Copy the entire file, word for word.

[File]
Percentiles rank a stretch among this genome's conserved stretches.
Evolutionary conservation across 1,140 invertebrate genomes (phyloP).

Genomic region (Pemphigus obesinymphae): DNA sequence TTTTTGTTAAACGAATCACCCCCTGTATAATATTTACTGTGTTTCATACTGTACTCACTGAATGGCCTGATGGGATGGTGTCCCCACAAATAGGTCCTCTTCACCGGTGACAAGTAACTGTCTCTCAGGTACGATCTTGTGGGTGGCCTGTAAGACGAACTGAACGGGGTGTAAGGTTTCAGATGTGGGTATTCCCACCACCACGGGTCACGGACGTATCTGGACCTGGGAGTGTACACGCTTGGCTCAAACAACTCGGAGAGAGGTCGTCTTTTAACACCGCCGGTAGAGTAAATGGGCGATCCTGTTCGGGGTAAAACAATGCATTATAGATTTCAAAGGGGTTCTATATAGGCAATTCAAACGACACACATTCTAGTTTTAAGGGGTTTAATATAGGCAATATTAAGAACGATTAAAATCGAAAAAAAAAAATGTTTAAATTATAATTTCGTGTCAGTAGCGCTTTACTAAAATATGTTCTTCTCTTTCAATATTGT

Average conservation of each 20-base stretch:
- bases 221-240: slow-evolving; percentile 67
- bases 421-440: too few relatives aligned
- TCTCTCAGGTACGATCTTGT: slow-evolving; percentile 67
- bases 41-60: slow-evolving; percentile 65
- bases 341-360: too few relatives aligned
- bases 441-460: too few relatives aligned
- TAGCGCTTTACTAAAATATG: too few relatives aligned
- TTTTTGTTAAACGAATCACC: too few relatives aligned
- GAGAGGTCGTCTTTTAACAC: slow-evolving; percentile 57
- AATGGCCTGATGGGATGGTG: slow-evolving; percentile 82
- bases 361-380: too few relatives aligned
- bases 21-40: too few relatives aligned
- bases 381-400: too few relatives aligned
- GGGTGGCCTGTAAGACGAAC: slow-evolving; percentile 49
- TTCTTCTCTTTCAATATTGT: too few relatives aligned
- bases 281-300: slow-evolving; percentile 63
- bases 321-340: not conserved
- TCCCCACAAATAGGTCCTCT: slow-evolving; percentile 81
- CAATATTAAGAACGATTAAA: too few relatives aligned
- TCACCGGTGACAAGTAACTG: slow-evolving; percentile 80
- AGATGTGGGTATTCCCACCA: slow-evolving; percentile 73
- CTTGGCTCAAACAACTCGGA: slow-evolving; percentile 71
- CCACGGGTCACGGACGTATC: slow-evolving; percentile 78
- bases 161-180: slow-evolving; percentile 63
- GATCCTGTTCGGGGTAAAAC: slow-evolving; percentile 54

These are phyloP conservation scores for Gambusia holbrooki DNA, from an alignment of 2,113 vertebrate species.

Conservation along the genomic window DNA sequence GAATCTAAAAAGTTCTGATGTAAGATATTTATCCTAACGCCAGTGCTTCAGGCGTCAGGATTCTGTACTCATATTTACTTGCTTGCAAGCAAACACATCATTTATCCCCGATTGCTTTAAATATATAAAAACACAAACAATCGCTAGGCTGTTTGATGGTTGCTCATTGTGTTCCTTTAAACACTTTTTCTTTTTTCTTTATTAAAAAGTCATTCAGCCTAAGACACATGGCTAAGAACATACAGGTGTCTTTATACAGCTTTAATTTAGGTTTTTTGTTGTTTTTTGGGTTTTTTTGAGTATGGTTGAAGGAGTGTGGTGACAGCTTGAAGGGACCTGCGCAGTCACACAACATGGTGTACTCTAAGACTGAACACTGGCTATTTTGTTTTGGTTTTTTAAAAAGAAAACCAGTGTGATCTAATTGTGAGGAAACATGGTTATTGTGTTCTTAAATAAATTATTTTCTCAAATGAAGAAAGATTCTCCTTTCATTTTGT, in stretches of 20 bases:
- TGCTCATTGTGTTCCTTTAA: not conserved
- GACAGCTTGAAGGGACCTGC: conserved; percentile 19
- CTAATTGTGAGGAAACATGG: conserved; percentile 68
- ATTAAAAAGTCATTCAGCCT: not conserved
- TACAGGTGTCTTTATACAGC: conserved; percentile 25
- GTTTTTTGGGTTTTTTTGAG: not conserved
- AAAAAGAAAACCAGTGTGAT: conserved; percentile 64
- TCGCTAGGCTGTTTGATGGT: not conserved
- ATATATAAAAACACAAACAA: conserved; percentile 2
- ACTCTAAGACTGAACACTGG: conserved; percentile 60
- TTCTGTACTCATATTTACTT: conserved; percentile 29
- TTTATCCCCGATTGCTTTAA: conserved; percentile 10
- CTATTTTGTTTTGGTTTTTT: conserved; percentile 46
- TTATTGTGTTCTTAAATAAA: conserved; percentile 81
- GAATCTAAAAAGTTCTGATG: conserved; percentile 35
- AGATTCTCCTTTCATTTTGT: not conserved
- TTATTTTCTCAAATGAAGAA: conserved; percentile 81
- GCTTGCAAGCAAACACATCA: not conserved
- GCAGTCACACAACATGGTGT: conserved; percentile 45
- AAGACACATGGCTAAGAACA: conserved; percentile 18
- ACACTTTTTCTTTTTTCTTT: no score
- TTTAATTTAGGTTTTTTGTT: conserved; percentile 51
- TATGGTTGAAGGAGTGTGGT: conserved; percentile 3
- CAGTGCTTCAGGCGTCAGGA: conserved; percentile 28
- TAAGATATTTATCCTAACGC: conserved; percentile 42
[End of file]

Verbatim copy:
Percentiles rank a stretch among this genome's conserved stretches.
Evolutionary conservation across 1,140 invertebrate genomes (phyloP).

Genomic region (Pemphigus obesinymphae): DNA sequence TTTTTGTTAAACGAATCACCCCCTGTATAATATTTACTGTGTTTCATACTGTACTCACTGAATGGCCTGATGGGATGGTGTCCCCACAAATAGGTCCTCTTCACCGGTGACAAGTAACTGTCTCTCAGGTACGATCTTGTGGGTGGCCTGTAAGACGAACTGAACGGGGTGTAAGGTTTCAGATGTGGGTATTCCCACCACCACGGGTCACGGACGTATCTGGACCTGGGAGTGTACACGCTTGGCTCAAACAACTCGGAGAGAGGTCGTCTTTTAACACCGCCGGTAGAGTAAATGGGCGATCCTGTTCGGGGTAAAACAATGCATTATAGATTTCAAAGGGGTTCTATATAGGCAATTCAAACGACACACATTCTAGTTTTAAGGGGTTTAATATAGGCAATATTAAGAACGATTAAAATCGAAAAAAAAAAATGTTTAAATTATAATTTCGTGTCAGTAGCGCTTTACTAAAATATGTTCTTCTCTTTCAATATTGT

Average conservation of each 20-base stretch:
- bases 221-240: slow-evolving; percentile 67
- bases 421-440: too few relatives aligned
- TCTCTCAGGTACGATCTTGT: slow-evolving; percentile 67
- bases 41-60: slow-evolving; percentile 65
- bases 341-360: too few relatives aligned
- bases 441-460: too few relatives aligned
- TAGCGCTTTACTAAAATATG: too few relatives aligned
- TTTTTGTTAAACGAATCACC: too few relatives aligned
- GAGAGGTCGTCTTTTAACAC: slow-evolving; percentile 57
- AATGGCCTGATGGGATGGTG: slow-evolving; percentile 82
- bases 361-380: too few relatives aligned
- bases 21-40: too few relatives aligned
- bases 381-400: too few relatives aligned
- GGGTGGCCTGTAAGACGAAC: slow-evolving; percentile 49
- TTCTTCTCTTTCAATATTGT: too few relatives aligned
- bases 281-300: slow-evolving; percentile 63
- bases 321-340: not conserved
- TCCCCACAAATAGGTCCTCT: slow-evolving; percentile 81
- CAATATTAAGAACGATTAAA: too few relatives aligned
- TCACCGGTGACAAGTAACTG: slow-evolving; percentile 80
- AGATGTGGGTATTCCCACCA: slow-evolving; percentile 73
- CTTGGCTCAAACAACTCGGA: slow-evolving; percentile 71
- CCACGGGTCACGGACGTATC: slow-evolving; percentile 78
- bases 161-180: slow-evolving; percentile 63
- GATCCTGTTCGGGGTAAAAC: slow-evolving; percentile 54

These are phyloP conservation scores for Gambusia holbrooki DNA, from an alignment of 2,113 vertebrate species.

Conservation along the genomic window DNA sequence GAATCTAAAAAGTTCTGATGTAAGATATTTATCCTAACGCCAGTGCTTCAGGCGTCAGGATTCTGTACTCATATTTACTTGCTTGCAAGCAAACACATCATTTATCCCCGATTGCTTTAAATATATAAAAACACAAACAATCGCTAGGCTGTTTGATGGTTGCTCATTGTGTTCCTTTAAACACTTTTTCTTTTTTCTTTATTAAAAAGTCATTCAGCCTAAGACACATGGCTAAGAACATACAGGTGTCTTTATACAGCTTTAATTTAGGTTTTTTGTTGTTTTTTGGGTTTTTTTGAGTATGGTTGAAGGAGTGTGGTGACAGCTTGAAGGGACCTGCGCAGTCACACAACATGGTGTACTCTAAGACTGAACACTGGCTATTTTGTTTTGGTTTTTTAAAAAGAAAACCAGTGTGATCTAATTGTGAGGAAACATGGTTATTGTGTTCTTAAATAAATTATTTTCTCAAATGAAGAAAGATTCTCCTTTCATTTTGT, in stretches of 20 bases:
- TGCTCATTGTGTTCCTTTAA: not conserved
- GACAGCTTGAAGGGACCTGC: conserved; percentile 19
- CTAATTGTGAGGAAACATGG: conserved; percentile 68
- ATTAAAAAGTCATTCAGCCT: not conserved
- TACAGGTGTCTTTATACAGC: conserved; percentile 25
- GTTTTTTGGGTTTTTTTGAG: not conserved
- AAAAAGAAAACCAGTGTGAT: conserved; percentile 64
- TCGCTAGGCTGTTTGATGGT: not conserved
- ATATATAAAAACACAAACAA: conserved; percentile 2
- ACTCTAAGACTGAACACTGG: conserved; percentile 60
- TTCTGTACTCATATTTACTT: conserved; percentile 29
- TTTATCCCCGATTGCTTTAA: conserved; percentile 10
- CTATTTTGTTTTGGTTTTTT: conserved; percentile 46
- TTATTGTGTTCTTAAATAAA: conserved; percentile 81
- GAATCTAAAAAGTTCTGATG: conserved; percentile 35
- AGATTCTCCTTTCATTTTGT: not conserved
- TTATTTTCTCAAATGAAGAA: conserved; percentile 81
- GCTTGCAAGCAAACACATCA: not conserved
- GCAGTCACACAACATGGTGT: conserved; percentile 45
- AAGACACATGGCTAAGAACA: conserved; percentile 18
- ACACTTTTTCTTTTTTCTTT: no score
- TTTAATTTAGGTTTTTTGTT: conserved; percentile 51
- TATGGTTGAAGGAGTGTGGT: conserved; percentile 3
- CAGTGCTTCAGGCGTCAGGA: conserved; percentile 28
- TAAGATATTTATCCTAACGC: conserved; percentile 42